Inflation Targeting: How Bank of Jamaica is Getting the Temperature Right

Choosing the right monetary policy framework is critical to improving socio-economic outcomes. Yet, when we look at monetary policy frameworks across the region, we largely find a mixed bag of questionable approaches. There are cases where the authorities target jobs, so they create make work programs paid for by debt. Other countries target growth and tend to overspend, driving debt higher. Then there are those who engage in what I would call ‘nothing targeting’ — where no specific policy agenda is articulated, and it is not clear what they are trying to achieve. Finally, there are many countries in this region with what appear to be de facto ‘votes’ targeting regimes, where the authorities conduct fiscal, monetary, and even exchange rate policy in a manner that reflects their ‘short-termism’ — designed to achieve victory in the next general election, at the expense of longer-term socio-economic wellbeing.

The Bank of Jamaica (BoJ) however, is doing things very differently with a clearly defined and communicated inflation targeting policy regime. In fact, it is probably the most well-communicated monetary policy framework in the world! Inflation targeting is a powerful and effective policy framework because it involves, by extension, monitoring many other macroeconomic variables: the exchange rate, interest rates, unemployment, wage rates, trade, international developments, commodity prices, fiscal policy, and many others. All of these factors affect prices and therefore inflation directly or indirectly, and more importantly they affect our purchasing power, real incomes, standards of living, poverty rates, and inequality. Ultimately therefore, inflation targeting is a monetary policy framework that can improve people’s lives and yield better overall social outcomes in a sustained manner.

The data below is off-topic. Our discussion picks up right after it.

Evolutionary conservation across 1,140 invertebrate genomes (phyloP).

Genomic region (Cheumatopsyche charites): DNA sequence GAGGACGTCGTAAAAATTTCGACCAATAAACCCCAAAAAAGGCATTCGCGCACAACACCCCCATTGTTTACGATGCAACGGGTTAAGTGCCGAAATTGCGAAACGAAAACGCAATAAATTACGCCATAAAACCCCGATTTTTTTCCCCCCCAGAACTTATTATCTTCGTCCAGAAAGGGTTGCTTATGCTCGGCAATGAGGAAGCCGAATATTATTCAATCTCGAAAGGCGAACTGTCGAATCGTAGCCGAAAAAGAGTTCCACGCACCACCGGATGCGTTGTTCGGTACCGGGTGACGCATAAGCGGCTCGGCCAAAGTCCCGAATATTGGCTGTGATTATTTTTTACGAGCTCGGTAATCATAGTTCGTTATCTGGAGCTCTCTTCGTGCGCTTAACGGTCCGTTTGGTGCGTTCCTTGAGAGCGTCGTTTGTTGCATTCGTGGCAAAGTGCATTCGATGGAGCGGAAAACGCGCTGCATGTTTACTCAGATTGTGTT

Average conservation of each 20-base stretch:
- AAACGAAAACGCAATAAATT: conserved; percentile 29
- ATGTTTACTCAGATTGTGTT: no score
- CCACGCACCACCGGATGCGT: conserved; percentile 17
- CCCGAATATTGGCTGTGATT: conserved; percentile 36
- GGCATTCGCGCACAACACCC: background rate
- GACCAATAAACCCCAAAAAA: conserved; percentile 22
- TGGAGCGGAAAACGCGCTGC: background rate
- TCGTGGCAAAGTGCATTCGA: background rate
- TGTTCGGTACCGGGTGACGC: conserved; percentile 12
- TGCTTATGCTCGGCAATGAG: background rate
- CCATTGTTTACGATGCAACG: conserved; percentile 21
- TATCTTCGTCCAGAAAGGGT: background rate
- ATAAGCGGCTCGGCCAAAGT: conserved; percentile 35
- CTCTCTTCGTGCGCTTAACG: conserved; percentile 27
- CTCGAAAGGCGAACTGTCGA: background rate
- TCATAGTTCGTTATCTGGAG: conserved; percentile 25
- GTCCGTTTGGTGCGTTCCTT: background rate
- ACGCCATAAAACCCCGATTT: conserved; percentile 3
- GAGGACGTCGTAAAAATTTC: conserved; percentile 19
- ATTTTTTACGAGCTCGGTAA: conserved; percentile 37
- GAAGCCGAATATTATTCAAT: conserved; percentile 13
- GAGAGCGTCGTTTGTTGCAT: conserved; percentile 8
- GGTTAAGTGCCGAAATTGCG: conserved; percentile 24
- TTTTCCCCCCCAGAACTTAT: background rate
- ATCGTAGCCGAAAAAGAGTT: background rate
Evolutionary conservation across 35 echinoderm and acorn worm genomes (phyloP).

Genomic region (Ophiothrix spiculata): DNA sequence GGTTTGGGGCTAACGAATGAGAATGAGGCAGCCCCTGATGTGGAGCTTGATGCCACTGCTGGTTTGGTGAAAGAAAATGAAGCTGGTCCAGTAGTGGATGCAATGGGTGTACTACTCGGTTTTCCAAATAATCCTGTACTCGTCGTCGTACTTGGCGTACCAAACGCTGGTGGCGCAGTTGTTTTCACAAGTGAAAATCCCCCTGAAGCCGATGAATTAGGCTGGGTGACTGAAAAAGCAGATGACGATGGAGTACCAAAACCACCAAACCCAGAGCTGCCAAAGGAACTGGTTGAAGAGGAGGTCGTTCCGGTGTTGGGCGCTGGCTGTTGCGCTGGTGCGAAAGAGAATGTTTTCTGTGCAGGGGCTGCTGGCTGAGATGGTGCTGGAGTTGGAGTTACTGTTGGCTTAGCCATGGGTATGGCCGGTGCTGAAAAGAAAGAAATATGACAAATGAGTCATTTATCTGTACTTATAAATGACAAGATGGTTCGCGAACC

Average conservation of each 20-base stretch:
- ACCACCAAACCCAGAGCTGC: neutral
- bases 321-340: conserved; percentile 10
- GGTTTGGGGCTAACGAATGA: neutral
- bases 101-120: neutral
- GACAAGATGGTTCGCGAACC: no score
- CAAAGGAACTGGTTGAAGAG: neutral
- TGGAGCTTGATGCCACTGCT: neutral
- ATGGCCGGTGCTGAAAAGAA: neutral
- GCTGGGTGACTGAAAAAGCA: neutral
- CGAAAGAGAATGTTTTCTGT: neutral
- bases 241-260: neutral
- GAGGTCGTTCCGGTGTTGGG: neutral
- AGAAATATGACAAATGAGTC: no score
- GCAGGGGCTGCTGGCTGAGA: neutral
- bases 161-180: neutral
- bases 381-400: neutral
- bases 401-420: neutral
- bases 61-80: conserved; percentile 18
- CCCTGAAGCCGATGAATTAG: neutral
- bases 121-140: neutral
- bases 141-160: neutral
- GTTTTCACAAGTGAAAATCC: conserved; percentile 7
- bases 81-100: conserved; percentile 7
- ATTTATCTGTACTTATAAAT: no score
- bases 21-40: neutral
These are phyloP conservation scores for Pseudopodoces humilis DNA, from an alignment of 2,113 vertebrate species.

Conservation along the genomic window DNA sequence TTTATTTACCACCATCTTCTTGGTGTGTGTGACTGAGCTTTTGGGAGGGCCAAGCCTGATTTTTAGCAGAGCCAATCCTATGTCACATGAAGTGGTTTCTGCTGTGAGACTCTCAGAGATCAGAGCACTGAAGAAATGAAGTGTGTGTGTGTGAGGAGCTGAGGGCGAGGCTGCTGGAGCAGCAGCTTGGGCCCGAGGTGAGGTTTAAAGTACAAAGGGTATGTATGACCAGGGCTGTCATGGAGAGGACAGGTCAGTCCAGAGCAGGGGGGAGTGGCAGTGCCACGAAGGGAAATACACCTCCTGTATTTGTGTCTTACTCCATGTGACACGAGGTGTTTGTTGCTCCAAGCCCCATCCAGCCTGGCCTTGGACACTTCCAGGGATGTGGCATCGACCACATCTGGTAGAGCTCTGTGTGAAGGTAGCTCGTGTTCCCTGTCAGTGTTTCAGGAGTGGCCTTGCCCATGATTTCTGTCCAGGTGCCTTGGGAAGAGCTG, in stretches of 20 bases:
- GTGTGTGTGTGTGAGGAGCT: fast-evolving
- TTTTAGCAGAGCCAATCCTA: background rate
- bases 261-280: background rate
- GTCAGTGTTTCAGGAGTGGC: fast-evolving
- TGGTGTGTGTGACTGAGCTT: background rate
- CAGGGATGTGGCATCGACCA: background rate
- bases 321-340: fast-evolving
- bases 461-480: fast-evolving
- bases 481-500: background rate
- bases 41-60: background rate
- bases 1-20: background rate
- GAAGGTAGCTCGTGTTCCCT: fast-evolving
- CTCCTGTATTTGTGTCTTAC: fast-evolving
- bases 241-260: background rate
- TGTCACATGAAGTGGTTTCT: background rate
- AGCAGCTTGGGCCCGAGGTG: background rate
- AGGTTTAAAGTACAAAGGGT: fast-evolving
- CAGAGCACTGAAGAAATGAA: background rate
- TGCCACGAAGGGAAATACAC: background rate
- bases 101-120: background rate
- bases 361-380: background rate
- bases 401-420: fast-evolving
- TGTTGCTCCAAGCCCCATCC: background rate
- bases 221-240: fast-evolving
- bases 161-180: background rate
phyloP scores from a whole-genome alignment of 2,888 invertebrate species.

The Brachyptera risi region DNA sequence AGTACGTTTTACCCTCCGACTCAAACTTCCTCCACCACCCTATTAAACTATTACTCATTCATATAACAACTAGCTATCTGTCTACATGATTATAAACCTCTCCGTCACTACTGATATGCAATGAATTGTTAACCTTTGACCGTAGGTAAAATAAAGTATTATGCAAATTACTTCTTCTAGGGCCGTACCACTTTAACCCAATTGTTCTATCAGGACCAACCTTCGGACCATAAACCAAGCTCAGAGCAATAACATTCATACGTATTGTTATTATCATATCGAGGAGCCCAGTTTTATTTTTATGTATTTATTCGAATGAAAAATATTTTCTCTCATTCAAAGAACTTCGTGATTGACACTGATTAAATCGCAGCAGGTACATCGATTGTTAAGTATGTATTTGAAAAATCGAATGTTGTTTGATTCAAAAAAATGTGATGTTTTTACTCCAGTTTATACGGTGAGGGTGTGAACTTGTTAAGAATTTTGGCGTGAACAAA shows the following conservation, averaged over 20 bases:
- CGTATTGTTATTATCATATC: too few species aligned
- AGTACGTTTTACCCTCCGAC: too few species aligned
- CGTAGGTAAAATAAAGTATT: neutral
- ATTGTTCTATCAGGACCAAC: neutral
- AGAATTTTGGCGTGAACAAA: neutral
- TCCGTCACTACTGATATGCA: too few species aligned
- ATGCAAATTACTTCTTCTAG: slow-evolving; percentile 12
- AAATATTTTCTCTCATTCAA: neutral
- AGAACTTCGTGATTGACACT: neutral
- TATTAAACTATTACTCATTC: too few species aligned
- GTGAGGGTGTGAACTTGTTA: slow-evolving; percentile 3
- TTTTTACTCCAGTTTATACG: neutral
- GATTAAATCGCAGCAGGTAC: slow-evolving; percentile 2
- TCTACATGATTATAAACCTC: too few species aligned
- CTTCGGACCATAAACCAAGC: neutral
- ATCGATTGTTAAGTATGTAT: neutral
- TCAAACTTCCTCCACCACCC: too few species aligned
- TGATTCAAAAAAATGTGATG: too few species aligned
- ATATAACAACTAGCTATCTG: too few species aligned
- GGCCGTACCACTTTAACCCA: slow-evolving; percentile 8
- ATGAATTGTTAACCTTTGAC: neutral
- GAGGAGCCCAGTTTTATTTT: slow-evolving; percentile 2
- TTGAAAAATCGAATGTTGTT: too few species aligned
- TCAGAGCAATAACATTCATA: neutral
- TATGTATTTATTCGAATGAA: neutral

BoJ’s clearly articulated and communicated inflation targeting policy, consistent policy actions, and on-schedule reporting, support consumer & investor confidence

In the case of Jamaica, the inflation target in the range of 4–6% is not only creating greater price stability, but also predictability in terms of economic expectations. Reforms to the exchange rate regime have seen the JMD fluctuate in both directions and the BoJ has lowered interest rates, lowered the reserve requirement ratio, and carried out foreign exchange interventions to bring the inflation rate up to the target range, while meeting the economy’s other demands. The BoJ regularly communicates its policy actions, which reduces uncertainty and supports private expectations being formed on an individual, investor, and business community level, which is important for overall growth and stability.

Where the authorities in Jamaica must focus more attention now, is to human development outcomes. While Jamaica is making progress in terms of GDP per capita — unlike Trinidad & Tobago and Barbados which have seen declines in recent years — reaching USD5,392 in 2018, and up 55% over the last 20 years, it is still far from the 2030 target of USD23,567.

The poverty rate, which has been falling, stood at 17% in 2016, and is moving in the right direction towards the 2030 target of 10%.

Growth is positive, and consistently so, for the past 5–6 years — again, this is not the case in most of the sovereign English-speaking Caribbean nations.

And a declining unemployment rate like this - that is not as a result of make work programs - again, this is not the norm in the region, and so it is testament to how well the economy is being managed more broadly beyond the Bank of Jamaica.

Finally, the overall crime rate remains too high, with the murder rate rising in recent years. Without social stability and consistent improvements in wellbeing, all the hard-won but well-deserved positive macroeconomic outcomes are at risk of being undermined. I am confident that the Jamaican authorities will show us how it’s done, on this front as well.

See my full presentation on why inflation targeting on the benefits of inflation targeting and what it takes to keep this type of policy regime creating positive outcomes.

Economist and leading advisor on the Caribbean